Environmental assessments don't tell whole story say petitioners

By Thomas Wilson

STAR STAFF
twilson@starhq.com

   Petitioners seeking a public hearing for a uranium enrichment project believe a comprehensive environmental assessment -- covering both past and potential hazards -- is paramount to making the public aware of the potential dangers the project poses.
   Nuclear Fuel Services has requested two amendments to their Special Nuclear Material License to the U.S. Nuclear Regulatory Commission (NRC) to authorize modification to its special nuclear material processing operations in the Blended Low-Enriched Uranium (BLEU) Preparation Facility at nuclear fuel facilities in Erwin.
   One of the two petitions requesting a public hearing on the project was filed by a consortium of environmental groups including Friends of the Nolichucky River Valley and the State of Franklin Group of the Sierra Club. A second petition was filed by Kathy Helms-Hughes of Butler.
   Attorney Diane Curran, who is representing the Friends of the Nolichucky River Valley, said the NRC allowed NFS to submit what "essentially looks like one license application" in three separate parts.
   "It has forced anybody who wants to get involved in raising concerns about the project to file three separate requests for a hearing on what is one integrated project," said Curran.
   The amendment applications were divided into three parts: Part one was filed Feb. 28, 2002 for construction of the Uranyl Nitrate Storage Building to house the project. The second amendment application filed Oct. 11, 2002, covers the actual downblending of weapons grade uranium. The third application is expected to be submitted later this summer. A hearing on the petitions will not occur until the third license amendment is filed, Curran said.
   "In my experience, this is unusual," added Curran. "It becomes particularly cumbersome to have a hearing on a chopped up project like this when you are looking at environmental issues. We don't want to be separately litigating the same issues over and over again."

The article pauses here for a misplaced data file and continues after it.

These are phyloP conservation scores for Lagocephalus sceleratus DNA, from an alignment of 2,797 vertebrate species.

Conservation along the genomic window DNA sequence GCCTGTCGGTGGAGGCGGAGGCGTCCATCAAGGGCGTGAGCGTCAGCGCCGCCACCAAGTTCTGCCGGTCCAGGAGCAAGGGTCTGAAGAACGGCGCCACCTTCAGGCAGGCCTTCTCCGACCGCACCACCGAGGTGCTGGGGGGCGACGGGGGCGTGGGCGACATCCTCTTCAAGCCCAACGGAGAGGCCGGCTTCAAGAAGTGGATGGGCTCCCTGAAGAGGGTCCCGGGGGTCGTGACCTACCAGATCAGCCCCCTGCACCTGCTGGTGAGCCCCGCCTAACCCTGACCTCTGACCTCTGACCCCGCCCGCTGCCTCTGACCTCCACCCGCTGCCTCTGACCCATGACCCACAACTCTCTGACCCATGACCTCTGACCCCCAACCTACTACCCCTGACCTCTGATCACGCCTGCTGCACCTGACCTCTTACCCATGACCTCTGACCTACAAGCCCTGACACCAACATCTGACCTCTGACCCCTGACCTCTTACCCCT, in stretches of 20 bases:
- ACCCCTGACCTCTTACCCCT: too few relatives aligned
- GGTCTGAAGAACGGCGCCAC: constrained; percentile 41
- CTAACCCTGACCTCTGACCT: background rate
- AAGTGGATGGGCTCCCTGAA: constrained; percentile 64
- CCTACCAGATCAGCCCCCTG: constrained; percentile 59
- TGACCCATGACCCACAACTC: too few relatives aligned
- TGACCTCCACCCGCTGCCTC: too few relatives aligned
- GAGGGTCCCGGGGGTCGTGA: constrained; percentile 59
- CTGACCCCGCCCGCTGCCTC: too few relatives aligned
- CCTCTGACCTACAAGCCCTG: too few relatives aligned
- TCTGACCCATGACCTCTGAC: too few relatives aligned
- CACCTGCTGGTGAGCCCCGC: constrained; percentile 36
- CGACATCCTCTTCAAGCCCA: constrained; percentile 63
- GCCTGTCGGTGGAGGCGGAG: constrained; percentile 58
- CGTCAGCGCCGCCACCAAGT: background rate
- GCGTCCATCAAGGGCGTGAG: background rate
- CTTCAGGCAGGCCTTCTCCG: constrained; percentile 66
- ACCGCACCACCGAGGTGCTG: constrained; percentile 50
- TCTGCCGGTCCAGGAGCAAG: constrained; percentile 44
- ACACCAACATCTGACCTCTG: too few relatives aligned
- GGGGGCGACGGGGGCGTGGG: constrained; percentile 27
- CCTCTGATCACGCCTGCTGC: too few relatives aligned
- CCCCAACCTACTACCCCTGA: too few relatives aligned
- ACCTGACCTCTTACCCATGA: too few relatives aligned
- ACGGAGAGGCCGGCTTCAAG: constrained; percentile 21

Attorneys for the petitioners filed a motion to combine the three amendment requests into one hearing, which was approved by a federal judge. "We are still going to file separate hearing requests on each application but there is only going to be one hearing," Curran said. The petitions also included a comprehensive Environmental Assessment (EA) and Environmental Impact Statement (EIS) be conducted by NRC on the project.
   The Friends' petition includes actress Park Overall -- a Greeneville native whose work includes the TV series "Empty Nest." Overall brings her saucy nature to opposing what she feels is a potential public safety threat to all of East Tennessee.
   "The BLEU process you can't segment because one is not as bad, two is not as bad, three is not as bad," said Overall. "Put them all together, they are bad."
   The Friends' petition contends that the EA prepared by the NRC is not sufficient to support the company's license amendment request. The petition also reads that the project's existing EA does not serve as approval for the three proposed activities, but assesses the environmental impacts of the actions.
   The petition reads "The EA acknowledges that operation of the BPF is dangerous. The conversion of (highly enriched uranium) materials to low-enriched uranium dioxide at the BLEU project will require the handling, processing and storage of radioactive material and hazardous chemicals. An uncontrolled release of these materials from accidents could pose a risk to the environment as well as to workers and public health and safety."
   In her petition, Helms-Hughes writes that the water springs located in the vicinity of the lake -- all northeast of NFS -- are the source of drinking water for the city of Elizabethton and the communities of Hampton and Valley Forge.
   "It is not unreasonable to conclude that plutonium that has been carried on the wind from NFS has been deposited downwind in those springs, as well as Watauga Lake, and that those plutonium particles have bound themselves to invisibly small bits of rock or clay," Helms-Hughes writes in her petition.
   She points to research conducted at Lawrence Livermore National Laboratory in California and Los Alamos National Laboratory in New Mexico that has shown that plutonium attach invisibly to small bits of rock or clay in underground water, and that even when the particles were filtered out, they contained almost all of the radioactive material.
   Overall said petitioners wanted a legal EIS that accurately estimated the potential and past environmental impact facing citizens. "I want the people to come forward. They don't need to be afraid," said Overall.
   Curran said the company's environmental statements NFS admits to planned releases of contaminants -- albeit characterized as "very small" in the existing EA -- are going to go up.
   "The levels of contaminant in the water supply are going to go up," she said. "What they don't account for is, over the years they have had releases of contaminants into the environment that were not planned."
   The petitions requesting the hearing are expected to be heard by Alan Rosenthal, Presiding Officer of the Atomic Safety and Licensing Board for the NRC in Washington, D.C.
   "Any level of exposure to radiation has some level of risk to it," said Curran. "It is really unknown what the future may bring."